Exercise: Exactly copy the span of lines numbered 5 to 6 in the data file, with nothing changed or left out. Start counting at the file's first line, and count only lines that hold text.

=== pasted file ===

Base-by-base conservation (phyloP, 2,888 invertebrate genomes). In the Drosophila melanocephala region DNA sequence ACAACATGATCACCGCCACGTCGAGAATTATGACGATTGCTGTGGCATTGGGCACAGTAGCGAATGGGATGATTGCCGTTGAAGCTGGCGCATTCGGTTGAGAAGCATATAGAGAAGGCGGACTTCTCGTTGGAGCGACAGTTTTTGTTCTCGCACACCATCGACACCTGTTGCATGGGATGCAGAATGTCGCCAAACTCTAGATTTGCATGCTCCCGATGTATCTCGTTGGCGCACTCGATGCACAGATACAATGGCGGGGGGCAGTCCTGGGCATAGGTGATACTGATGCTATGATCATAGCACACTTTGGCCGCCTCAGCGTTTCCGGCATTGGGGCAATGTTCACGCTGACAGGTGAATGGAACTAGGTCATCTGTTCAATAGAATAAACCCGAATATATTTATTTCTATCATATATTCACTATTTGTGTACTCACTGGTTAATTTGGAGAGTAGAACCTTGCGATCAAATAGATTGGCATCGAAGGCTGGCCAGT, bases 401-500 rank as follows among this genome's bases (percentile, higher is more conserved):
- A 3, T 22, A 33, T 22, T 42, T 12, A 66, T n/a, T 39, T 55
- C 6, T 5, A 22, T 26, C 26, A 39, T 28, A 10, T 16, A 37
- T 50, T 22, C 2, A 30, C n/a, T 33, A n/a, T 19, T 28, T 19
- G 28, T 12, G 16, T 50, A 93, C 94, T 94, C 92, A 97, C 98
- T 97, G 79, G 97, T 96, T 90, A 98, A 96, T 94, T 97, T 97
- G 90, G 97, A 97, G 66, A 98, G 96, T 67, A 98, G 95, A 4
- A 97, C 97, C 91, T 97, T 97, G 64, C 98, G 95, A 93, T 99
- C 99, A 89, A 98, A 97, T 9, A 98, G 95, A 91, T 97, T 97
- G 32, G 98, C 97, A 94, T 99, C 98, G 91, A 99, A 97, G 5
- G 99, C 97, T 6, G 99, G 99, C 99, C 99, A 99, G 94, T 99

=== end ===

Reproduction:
- G 28, T 12, G 16, T 50, A 93, C 94, T 94, C 92, A 97, C 98
- T 97, G 79, G 97, T 96, T 90, A 98, A 96, T 94, T 97, T 97